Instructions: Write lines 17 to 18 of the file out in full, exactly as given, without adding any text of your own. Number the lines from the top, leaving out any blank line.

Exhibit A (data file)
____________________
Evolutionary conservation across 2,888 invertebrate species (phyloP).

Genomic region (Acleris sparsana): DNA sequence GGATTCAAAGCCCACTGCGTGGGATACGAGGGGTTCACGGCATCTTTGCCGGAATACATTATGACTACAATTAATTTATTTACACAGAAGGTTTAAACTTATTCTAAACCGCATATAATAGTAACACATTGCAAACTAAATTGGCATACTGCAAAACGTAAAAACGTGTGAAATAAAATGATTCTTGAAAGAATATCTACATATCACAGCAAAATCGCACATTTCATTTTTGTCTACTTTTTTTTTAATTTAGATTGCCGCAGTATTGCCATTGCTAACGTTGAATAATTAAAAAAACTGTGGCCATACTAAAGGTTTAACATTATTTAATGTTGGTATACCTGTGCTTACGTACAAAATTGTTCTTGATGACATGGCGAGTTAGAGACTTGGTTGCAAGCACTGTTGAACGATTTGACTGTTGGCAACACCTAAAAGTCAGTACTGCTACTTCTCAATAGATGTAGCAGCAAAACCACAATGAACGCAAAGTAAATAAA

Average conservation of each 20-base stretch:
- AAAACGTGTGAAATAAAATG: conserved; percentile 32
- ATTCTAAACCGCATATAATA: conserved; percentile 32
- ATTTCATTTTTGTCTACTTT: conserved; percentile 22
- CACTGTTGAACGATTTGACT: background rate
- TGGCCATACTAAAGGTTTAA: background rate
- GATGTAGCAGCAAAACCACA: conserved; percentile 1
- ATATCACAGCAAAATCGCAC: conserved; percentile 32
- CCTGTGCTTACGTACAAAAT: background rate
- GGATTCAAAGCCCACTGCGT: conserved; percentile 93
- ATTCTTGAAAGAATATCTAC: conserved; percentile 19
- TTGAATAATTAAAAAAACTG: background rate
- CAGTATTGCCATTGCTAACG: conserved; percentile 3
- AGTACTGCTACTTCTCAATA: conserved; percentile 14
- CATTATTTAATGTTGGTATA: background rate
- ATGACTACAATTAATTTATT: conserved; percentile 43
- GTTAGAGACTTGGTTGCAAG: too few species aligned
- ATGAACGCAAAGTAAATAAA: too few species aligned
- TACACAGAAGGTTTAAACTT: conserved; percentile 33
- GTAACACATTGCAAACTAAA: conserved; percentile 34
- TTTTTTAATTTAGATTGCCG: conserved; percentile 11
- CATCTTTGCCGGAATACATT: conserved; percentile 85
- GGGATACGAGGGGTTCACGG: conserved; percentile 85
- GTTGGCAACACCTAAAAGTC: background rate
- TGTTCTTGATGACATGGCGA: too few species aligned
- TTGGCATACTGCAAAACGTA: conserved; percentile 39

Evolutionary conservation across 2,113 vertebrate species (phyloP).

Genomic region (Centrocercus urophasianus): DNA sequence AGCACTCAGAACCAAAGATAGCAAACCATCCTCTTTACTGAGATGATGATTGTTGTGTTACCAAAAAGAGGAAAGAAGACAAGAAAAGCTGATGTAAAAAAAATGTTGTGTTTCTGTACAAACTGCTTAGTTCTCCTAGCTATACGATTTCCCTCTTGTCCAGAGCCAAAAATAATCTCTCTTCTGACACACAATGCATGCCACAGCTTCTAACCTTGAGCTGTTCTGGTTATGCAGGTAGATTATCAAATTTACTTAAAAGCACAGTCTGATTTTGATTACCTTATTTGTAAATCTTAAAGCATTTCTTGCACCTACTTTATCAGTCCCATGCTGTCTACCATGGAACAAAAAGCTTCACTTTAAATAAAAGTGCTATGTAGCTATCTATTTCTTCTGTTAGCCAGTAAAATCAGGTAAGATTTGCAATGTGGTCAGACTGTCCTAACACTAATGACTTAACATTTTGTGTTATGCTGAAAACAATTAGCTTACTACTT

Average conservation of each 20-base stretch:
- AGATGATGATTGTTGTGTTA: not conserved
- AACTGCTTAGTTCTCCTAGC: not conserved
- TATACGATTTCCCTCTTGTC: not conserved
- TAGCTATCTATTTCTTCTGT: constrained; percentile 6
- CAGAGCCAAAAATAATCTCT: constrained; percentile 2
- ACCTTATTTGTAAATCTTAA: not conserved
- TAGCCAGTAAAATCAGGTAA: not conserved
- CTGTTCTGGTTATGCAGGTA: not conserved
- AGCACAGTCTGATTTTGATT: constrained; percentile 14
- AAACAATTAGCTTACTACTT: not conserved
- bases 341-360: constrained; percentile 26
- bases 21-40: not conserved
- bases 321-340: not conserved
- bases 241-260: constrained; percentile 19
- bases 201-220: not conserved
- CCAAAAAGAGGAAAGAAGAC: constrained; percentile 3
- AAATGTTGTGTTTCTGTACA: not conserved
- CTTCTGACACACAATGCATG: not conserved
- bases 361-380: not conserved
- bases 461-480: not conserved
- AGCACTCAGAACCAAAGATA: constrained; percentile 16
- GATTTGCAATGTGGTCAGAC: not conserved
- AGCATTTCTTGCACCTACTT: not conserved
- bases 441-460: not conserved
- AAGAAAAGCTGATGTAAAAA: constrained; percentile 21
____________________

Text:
- CATTATTTAATGTTGGTATA: background rate
- ATGACTACAATTAATTTATT: conserved; percentile 43